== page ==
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    ABSTRACT: Background Telomeres protect the ends of chromosomes, and shorter leukocyte telomeres are associated with poor health. Depression may be associated with the shortening of leukocyte telomeres. The present study set out to consolidate the varying effect sizes found so far in studies of depression and telomere length and to identify moderators of the relationship between depression and telomere length.MethodsA meta-analytic investigation of the relationship between depression and leukocyte telomere length used information from 21,040 participants.ResultsA significant effect size, r = −.12, P < .001, indicated that depression was associated with shorter telomere length. Several variables significantly moderated effect size. Concurrent associations (k = 25) between depression and telomere length were significantly stronger than longitudinal associations (k = 5). Studies that used the Southern blot (k = 3) and fluorescent in situ hybridization (FISH; k = 2) assays to measure telomere length showed larger effect sizes than studies that used quantitative polymerase chain reaction (qPCR; k = 25). Finally, study reports that indicated that the telomere assays were conducted blind to depression level of participants (k = 11) had significantly lower effect sizes than those of other studies (k = 19).Conclusions The significant relationship between depression and shorter telomere length is consistent with a theoretical model positing that distress, such as experienced in depression, results in physiological changes leading to shortened telomeres.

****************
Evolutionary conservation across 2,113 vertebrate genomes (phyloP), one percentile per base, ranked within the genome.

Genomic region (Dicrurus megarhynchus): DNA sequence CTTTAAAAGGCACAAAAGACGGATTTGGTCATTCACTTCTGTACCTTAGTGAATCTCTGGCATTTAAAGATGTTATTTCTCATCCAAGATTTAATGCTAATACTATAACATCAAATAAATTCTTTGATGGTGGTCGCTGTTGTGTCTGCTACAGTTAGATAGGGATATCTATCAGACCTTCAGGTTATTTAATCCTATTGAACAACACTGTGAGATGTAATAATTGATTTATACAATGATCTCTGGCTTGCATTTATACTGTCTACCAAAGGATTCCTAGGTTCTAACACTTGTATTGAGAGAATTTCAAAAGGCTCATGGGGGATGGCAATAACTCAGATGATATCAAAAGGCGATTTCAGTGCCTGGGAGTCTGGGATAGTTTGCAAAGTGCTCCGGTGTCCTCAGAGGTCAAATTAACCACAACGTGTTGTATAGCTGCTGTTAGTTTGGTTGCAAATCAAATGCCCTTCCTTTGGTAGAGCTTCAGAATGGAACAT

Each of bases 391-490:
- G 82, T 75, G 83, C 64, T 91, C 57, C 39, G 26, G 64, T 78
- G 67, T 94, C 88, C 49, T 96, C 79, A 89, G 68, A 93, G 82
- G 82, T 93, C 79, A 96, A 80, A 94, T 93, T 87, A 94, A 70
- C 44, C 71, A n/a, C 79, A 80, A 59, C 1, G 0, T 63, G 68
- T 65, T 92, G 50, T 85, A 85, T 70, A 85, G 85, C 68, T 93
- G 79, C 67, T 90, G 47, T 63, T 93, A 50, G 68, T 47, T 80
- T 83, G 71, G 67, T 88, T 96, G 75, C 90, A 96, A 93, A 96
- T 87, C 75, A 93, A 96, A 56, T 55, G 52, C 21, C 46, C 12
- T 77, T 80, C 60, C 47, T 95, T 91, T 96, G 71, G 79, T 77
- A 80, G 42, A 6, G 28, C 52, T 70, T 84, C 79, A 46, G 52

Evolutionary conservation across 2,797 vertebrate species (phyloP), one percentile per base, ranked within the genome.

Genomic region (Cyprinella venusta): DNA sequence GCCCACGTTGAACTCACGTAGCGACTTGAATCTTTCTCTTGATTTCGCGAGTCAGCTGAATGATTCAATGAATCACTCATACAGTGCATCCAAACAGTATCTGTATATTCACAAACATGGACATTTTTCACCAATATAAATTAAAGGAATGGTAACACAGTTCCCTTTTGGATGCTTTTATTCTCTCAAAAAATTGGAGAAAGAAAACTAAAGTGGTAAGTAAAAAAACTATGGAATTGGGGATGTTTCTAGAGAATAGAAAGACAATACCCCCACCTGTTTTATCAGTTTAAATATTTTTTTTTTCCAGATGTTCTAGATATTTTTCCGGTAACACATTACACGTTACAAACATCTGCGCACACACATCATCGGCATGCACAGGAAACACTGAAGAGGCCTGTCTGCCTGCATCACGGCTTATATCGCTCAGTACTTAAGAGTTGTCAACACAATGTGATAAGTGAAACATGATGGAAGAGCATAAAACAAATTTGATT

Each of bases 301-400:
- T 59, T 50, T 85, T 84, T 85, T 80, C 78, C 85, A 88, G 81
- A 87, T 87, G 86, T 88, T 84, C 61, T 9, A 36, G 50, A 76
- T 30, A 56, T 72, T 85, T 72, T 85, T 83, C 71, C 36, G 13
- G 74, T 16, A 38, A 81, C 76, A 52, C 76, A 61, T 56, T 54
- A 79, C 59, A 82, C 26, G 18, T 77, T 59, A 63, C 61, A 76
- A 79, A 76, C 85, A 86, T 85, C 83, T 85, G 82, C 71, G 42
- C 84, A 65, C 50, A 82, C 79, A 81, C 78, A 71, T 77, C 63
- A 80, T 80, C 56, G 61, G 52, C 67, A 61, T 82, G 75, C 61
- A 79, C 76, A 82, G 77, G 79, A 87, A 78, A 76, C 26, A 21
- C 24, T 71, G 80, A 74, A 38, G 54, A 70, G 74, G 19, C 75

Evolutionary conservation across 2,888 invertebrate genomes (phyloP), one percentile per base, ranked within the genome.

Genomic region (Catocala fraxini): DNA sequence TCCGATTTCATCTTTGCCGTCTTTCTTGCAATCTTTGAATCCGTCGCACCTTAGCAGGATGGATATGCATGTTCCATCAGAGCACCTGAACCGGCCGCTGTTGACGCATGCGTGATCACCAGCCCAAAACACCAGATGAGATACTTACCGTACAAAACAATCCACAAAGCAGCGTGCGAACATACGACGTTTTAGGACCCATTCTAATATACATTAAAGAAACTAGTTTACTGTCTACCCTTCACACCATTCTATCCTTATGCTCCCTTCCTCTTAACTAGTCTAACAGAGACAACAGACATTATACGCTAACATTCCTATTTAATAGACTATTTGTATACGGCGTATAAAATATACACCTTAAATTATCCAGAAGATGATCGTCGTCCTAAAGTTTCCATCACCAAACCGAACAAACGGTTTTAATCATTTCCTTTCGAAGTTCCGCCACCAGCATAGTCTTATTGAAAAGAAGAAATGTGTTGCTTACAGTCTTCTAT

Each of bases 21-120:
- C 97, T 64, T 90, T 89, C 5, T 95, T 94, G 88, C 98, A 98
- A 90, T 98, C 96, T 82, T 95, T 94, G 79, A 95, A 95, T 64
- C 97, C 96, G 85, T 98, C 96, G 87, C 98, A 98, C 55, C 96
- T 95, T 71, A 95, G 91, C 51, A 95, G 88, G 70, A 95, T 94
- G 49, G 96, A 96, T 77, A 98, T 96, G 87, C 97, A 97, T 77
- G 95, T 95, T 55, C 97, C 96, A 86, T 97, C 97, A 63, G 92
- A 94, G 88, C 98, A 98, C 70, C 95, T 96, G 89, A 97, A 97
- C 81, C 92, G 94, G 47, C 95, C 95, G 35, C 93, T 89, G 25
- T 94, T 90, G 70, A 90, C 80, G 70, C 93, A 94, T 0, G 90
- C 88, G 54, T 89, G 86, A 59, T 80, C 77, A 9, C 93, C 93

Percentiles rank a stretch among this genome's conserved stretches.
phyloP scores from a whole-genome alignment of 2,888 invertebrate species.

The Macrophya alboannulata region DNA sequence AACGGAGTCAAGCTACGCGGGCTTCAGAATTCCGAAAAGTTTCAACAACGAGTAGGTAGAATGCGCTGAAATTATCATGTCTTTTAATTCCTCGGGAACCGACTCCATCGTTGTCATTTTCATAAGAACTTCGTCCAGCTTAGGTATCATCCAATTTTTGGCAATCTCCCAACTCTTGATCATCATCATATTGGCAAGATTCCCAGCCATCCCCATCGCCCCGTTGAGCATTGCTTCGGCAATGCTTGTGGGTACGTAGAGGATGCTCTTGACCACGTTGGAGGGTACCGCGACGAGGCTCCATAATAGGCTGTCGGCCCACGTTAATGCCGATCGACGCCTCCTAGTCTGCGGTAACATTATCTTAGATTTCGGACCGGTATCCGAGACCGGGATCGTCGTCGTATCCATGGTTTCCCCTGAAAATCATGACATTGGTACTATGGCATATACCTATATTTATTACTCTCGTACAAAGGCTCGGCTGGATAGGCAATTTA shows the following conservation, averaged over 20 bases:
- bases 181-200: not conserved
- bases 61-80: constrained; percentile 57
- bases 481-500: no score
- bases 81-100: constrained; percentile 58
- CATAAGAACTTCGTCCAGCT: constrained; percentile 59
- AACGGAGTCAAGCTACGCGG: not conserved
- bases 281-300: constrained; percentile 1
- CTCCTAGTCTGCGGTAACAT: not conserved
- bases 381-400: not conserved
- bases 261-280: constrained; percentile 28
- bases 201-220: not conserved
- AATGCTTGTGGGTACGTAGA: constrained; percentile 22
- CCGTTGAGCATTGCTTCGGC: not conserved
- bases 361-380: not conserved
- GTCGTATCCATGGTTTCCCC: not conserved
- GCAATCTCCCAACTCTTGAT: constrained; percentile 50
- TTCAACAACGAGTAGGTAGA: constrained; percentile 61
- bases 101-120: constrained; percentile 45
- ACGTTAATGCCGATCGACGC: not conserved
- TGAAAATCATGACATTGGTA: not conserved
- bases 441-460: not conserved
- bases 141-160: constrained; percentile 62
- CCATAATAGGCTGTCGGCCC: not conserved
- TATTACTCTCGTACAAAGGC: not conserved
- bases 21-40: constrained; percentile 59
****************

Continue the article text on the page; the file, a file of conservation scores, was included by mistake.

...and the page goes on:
Depression and Anxiety 02/2015; DOI:10.1002/da.22351
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    ABSTRACT: Background Bipolar disorder (BD) is highly familial, but studies have yet to examine preschoolers at risk for BD using standardized, developmentally appropriate clinical assessment tools. We used such methods to test whether preschoolers at familial risk for BD have more observed difficulty modulating emotions and behaviors than do low-risk preschoolers. Identification of emotional and behavioral difficulties in at-risk preschoolers is crucial for developing new approaches for early intervention and prevention of BD.Methods Using the standardized disruptive behavior diagnostic observation schedule (DB-DOS) protocol for preschoolers, we compared 23 preschoolers (Mage: 4.53 ± 0.73 years; 18 males) with a first-degree relative with BD to 21 preschoolers (Mage: 4.65 ± 0.84 years; 11 males) without a family history of BD. We characterized psychopathology in this sample using the Preschool Aged Psychiatric Assessment and behavioral and emotional problems using the Child Behavior Checklist.ResultsHigh-risk preschoolers demonstrated significantly more intense, pervasive, and clinically concerning problems in anger modulation and behavior dysregulation on the DB-DOS than the low-risk group. High-risk relative to low-risk preschoolers, were also more likely to have maternal-reported anxiety and oppositional defiant disorders and internalizing and externalizing problems.Conclusions Clinically concerning problems in anger modulation and behavior regulation, measured during standardized laboratory observation, differentiate preschoolers at high familial risk for BD from those at low risk. Investigation in a large longitudinal sample is critical for replication and for determining whether these observed behavioral differences can be reliably used as prodromal indicators of mood disorders.
    Depression and Anxiety 02/2015; DOI:10.1002/da.22342